I had just driven towards the camera from the viewpoint, and was now taking the right-hand road to get to the cairn. I now had 12.1 km on the odometer.

Junction Sheep Range Provincial Park, BC
With 14.9 km on the odometer, we crossed back into the park, and a few hundred meters beyond, came to these interpretive panels about the park and its inhabitants.

Junction Sheep Range Provincial Park, BC
The Chilcotin River can be seen in the distance on the right, the Fraser River is hidden ahead.

Junction Sheep Range Provincial Park, BC
At the end of the road, with 20.3 km on the odometer, this is the cairn marked on the map. On it, “This plaque is dedicated to the memory of Harold Mitchell, Wildlife Biologist, and Wes Prediger, Wildlife Technician, killed in a helicopter crash March 2, 1981. These men worked tirelessly to have the “junction range’ set aside as a permanent habitat for California Bighorn sheep, historic residents of this natural grassland. Ministry of Environment, October 1982.”

Junction Sheep Range Provincial Park, BC
Looking down on the Fraser River.

Junction Sheep Range Provincial Park, BC
A few dots of colours were provided by various flowers, including a few widely-dispersed Scotch thistles.

Junction Sheep Range Provincial Park, BC
We walked along the rail fence for a bit to see how far it goes. A long way… 🙂

Junction Sheep Range Provincial Park, BC
I stopped often, to just shut the car off, get out and savour this land. Bella and Tucker thought that was a great way to travel.

Junction Sheep Range Provincial Park, BC
When a tree falls across the road, it’s not really a problem in much of this country.

Junction Sheep Range Provincial Park, BC
A few more dots of colour.

Junction Sheep Range Provincial Park, BC
That’s Farwell Canyon in the centre.

Junction Sheep Range Provincial Park, BC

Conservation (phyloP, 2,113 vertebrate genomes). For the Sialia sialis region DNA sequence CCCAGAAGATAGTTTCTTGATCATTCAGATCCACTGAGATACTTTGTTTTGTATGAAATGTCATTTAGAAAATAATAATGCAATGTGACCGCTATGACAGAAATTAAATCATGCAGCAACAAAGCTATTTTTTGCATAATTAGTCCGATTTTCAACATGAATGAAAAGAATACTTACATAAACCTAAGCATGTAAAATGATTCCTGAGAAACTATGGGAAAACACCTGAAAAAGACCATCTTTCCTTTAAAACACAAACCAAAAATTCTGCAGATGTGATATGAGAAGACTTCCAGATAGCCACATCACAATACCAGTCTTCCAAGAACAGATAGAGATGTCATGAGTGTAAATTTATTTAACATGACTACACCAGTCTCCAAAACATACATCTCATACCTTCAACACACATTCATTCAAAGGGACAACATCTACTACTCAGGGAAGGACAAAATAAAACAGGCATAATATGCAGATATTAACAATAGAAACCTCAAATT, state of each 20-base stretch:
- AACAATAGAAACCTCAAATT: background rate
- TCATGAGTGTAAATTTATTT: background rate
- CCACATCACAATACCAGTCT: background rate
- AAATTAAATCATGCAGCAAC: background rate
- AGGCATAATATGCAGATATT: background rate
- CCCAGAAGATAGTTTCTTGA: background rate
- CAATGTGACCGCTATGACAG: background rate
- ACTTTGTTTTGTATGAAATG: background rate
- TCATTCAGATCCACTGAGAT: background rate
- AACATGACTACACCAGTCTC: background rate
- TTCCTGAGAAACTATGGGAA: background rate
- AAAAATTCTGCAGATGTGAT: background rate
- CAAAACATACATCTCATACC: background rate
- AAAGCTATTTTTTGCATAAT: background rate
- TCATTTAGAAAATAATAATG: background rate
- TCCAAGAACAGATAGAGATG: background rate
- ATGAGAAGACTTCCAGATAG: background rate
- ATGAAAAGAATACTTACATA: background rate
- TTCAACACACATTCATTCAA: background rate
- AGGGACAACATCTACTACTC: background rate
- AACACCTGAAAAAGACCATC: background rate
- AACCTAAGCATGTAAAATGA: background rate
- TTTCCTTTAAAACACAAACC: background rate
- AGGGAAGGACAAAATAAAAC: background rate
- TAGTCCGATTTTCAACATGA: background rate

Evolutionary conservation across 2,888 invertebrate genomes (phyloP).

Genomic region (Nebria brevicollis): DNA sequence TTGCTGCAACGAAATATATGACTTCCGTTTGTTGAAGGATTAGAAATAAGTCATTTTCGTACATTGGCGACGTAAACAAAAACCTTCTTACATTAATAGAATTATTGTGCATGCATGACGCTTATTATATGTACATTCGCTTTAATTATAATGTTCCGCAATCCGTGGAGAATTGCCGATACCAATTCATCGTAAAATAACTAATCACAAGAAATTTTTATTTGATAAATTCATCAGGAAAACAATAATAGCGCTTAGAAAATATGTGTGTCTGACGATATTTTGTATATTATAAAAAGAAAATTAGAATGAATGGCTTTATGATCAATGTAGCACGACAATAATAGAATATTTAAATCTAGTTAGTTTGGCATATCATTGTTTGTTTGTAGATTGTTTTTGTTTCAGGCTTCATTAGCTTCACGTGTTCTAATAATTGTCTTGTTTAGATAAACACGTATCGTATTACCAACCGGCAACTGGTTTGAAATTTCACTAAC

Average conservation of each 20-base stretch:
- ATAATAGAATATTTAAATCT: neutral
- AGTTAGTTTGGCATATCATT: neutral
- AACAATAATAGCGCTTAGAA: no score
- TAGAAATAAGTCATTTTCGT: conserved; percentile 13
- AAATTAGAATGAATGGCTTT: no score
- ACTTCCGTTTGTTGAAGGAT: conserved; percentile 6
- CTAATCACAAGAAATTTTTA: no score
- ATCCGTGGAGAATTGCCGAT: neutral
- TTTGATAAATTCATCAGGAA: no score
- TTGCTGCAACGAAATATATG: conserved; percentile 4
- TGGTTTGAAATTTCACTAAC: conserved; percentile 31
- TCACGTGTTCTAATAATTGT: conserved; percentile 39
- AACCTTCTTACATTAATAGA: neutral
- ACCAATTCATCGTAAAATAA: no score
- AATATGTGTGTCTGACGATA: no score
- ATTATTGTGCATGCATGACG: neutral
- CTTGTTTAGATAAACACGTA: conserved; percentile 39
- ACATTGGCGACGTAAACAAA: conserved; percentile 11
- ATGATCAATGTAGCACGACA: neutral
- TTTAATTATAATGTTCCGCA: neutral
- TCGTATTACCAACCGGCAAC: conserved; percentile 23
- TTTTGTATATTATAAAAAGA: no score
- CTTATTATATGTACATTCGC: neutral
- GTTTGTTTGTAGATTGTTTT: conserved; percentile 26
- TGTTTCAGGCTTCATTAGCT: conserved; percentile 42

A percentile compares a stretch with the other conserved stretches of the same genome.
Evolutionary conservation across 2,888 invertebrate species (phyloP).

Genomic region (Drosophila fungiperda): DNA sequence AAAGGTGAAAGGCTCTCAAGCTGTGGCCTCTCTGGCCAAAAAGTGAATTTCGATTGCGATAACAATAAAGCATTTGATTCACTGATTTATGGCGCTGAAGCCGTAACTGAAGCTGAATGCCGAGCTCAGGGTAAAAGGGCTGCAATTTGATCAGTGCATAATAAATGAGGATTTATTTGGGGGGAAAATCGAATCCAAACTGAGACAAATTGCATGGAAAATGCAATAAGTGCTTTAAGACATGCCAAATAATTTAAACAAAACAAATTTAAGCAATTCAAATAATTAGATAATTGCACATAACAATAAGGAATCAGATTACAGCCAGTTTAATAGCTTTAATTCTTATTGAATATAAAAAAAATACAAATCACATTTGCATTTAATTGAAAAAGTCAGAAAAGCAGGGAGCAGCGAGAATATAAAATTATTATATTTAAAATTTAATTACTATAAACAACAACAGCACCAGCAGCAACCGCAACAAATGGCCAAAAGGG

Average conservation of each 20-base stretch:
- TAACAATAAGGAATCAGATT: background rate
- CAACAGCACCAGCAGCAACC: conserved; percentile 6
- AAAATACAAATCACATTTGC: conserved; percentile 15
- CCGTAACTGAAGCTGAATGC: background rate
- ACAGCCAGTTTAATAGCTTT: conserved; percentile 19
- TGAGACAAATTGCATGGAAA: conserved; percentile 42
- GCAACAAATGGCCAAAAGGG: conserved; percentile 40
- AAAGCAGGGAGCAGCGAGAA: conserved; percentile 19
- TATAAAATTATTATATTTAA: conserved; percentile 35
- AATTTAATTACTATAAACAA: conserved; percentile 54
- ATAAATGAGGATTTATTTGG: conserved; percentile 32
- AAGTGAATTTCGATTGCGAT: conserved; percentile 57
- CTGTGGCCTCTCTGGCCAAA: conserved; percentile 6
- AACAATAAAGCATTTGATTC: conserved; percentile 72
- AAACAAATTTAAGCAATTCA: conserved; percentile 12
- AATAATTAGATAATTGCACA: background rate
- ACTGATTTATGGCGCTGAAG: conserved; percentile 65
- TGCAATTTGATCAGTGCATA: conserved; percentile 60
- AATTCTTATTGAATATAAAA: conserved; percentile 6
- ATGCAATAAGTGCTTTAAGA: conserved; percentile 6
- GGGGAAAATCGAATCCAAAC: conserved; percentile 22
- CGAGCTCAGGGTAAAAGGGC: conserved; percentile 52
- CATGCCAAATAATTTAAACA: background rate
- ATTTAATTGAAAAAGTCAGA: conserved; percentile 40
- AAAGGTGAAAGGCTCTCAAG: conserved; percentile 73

Both of the log cabins at what appears to have been a wildlife study station have signs on them: “Heritage building. Hanta-virus danger. Keep out.” That’s one of the more effective “no trespassing” signs I’ve seen!

Junction Sheep Range Provincial Park, BC
Almost back to the interpretive panels and the start of the road system, at 10:15. I put 34.5 km (24.3 mi) on the Tracker in 2¾ hours. It was an extremely fine way to start the day off.

Junction Sheep Range Provincial Park, BC
Heading back to the motorhome to drop Bella and Tucker off before hiking into the desert, which I described in the last post.

Junction Sheep Range Provincial Park, BC

The next day, we’d make one of the longest drives of the trip (the longest in several weeks), to Smithers.



Comments

Backroads exploring into Junction Sheep Range Provincial Park — 3 Comments

  1. Lovely, too bad the Big Horns weren’t visible. Lots of cattle on the way in?

  2. Just spectacular!!! You have such an eye (and interest) for finding these gems of the backcountry!

    I have been forwarding your posts to a few friends who share a love of all things high country… we all continue to be impressed and a bit jealous of your wonderful travels and ramblings…

    Given the time, a mountain bike ramble would give a unique perspective on that whole journey (or a ride in and a motorized ride back out. In the fall, after a few rains and with some color…I could do that!